Unlike some hoist builds in garages, I did not have the luxury of lots of space for block and tackle, counterweights and big motor. Everything was going to be tight.
Getting this thing to up and down evolved many times over the course of a year as more and more weight came into play.
My original concept evolved around a garage compression coil lift and a jack shaft operator. I had no vision of needing counter weights because the coil would add the additional lift.
I sized the coil for my anticipated calculated weight plus a few pounds and ordered accordingly. There are some key mechanical logic reasons that made this not work out,
but in the end my final weight is probably double what I estimated back then.
While the frame and wood was only about 80# all worked fine, but as more was added, things did not go as smooth.
The big mechanical issue was my not seeing that on a typical garage door coil, you reduce the load on the coil as the sectional door goes from vertical to horizontal.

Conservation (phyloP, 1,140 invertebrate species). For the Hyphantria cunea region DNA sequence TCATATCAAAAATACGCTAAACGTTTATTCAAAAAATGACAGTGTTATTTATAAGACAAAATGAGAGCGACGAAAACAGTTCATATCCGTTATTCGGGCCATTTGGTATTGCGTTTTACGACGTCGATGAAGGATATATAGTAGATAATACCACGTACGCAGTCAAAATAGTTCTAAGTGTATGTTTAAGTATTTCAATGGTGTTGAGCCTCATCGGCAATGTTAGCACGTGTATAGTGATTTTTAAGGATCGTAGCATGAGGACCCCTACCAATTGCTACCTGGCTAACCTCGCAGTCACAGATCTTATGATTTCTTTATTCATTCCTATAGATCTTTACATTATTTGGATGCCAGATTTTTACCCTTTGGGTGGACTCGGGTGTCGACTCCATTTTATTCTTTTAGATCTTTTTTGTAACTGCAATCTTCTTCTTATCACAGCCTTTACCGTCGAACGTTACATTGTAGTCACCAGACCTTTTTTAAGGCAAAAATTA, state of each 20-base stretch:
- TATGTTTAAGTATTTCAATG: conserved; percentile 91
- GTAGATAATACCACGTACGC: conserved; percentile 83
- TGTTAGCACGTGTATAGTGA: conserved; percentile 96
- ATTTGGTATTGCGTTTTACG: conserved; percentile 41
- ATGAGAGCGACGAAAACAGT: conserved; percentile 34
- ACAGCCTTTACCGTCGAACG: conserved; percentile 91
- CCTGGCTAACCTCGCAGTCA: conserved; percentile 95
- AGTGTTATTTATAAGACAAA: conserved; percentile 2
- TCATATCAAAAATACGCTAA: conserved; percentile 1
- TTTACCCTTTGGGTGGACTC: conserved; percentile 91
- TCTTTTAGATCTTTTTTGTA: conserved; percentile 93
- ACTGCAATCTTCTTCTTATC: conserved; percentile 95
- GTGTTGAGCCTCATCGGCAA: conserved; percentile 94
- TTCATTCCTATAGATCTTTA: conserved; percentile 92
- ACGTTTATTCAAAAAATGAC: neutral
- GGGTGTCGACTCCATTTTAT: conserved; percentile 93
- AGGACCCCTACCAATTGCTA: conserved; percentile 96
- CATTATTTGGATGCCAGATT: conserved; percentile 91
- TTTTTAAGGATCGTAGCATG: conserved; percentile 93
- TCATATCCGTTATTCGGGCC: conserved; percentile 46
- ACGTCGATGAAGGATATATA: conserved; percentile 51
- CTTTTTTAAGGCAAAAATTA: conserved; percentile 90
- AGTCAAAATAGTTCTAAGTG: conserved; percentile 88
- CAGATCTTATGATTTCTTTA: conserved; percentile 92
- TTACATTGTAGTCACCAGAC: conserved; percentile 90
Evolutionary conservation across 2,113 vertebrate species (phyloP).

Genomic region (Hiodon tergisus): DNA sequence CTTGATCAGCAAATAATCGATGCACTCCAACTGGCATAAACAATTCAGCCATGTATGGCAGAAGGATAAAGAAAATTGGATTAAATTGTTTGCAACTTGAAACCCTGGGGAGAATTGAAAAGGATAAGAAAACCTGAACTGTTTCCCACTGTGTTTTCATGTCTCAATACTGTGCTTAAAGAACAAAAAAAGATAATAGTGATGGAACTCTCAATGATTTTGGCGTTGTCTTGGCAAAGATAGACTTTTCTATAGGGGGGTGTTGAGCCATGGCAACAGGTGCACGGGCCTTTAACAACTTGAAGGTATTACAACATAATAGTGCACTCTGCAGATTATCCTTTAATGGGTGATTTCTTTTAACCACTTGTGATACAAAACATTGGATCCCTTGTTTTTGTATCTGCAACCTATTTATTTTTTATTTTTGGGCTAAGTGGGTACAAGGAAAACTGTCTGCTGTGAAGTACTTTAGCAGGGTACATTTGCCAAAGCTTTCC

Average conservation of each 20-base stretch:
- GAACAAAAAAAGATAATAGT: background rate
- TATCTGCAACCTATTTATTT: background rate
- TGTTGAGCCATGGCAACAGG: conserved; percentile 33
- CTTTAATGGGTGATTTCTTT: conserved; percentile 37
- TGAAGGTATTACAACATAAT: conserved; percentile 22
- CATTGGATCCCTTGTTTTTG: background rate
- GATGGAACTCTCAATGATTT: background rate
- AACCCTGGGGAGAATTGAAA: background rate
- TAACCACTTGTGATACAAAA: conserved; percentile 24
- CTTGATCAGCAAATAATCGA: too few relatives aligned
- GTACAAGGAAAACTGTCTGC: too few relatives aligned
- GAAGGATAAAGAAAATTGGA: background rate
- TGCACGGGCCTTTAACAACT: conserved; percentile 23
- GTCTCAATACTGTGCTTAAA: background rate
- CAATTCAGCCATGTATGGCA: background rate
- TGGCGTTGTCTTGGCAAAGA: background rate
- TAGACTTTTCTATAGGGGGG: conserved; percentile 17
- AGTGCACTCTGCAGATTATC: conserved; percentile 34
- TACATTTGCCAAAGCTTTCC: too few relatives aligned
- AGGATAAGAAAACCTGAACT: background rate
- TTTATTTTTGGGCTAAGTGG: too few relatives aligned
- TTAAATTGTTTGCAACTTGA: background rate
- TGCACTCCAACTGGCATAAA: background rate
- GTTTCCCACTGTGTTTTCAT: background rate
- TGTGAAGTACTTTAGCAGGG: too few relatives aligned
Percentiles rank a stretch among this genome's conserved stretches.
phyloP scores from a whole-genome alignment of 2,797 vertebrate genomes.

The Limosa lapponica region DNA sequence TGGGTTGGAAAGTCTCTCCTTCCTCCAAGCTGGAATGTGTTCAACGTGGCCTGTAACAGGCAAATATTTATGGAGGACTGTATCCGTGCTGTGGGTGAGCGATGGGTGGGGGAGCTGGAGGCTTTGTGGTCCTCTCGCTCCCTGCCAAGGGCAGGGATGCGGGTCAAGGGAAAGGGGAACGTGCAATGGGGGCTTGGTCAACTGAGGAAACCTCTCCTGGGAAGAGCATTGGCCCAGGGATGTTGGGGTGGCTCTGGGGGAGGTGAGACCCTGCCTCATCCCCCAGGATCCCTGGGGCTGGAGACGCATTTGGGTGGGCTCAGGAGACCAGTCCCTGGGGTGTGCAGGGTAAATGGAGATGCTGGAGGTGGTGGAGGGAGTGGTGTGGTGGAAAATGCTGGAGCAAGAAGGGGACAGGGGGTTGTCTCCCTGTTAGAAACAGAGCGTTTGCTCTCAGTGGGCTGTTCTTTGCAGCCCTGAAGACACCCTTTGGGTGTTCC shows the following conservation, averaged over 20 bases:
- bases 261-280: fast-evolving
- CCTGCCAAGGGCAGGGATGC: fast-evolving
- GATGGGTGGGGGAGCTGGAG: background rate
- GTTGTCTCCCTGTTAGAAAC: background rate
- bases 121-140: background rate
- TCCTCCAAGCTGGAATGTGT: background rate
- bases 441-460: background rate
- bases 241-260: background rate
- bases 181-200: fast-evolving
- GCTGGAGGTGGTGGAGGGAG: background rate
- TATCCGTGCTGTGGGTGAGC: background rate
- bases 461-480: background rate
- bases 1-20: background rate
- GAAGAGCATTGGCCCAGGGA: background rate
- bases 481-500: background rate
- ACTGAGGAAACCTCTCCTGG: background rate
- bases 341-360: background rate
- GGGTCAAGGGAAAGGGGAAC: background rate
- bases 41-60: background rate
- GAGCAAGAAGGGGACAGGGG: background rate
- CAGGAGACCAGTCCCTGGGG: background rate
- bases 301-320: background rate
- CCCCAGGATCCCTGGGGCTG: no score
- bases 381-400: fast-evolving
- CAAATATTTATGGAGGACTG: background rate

So as the coil unwinds, its lifting capacity goes down along with the amount of force it needs to exert to move the door. In my build, the load never changed. So as one would imagine, the heavier the track got, the farther from the ceiling the platform would be when the lifting capacity stopped.
It was time to abandon the spring and go to counter weights. This additional torque played havoc with the end mounted motor, so that got relocated to the center of the shaft.
There was a lot of up and down and taking apart and redoing. All this while I continued to finish the space. But at some point I eventually got here.
They are not shown here, but that was the beginning of the final operator that has two stacks of lead counter weights connected to cables that are coiled in reverse of the cables that raise and lower the track platform.
In its current operating condition, there is probably 160# all going up and down within the stud wall cavity. The operator, a belt drive ZAP Lift is also within the wall and the shaft is just outside the studs on multiple pillow blocks.
Below is an in-process shot of the final cable pulley system, larger radius pulleys on shafts set with axel bearings at each end. The goal was to minimize friction as much as possible.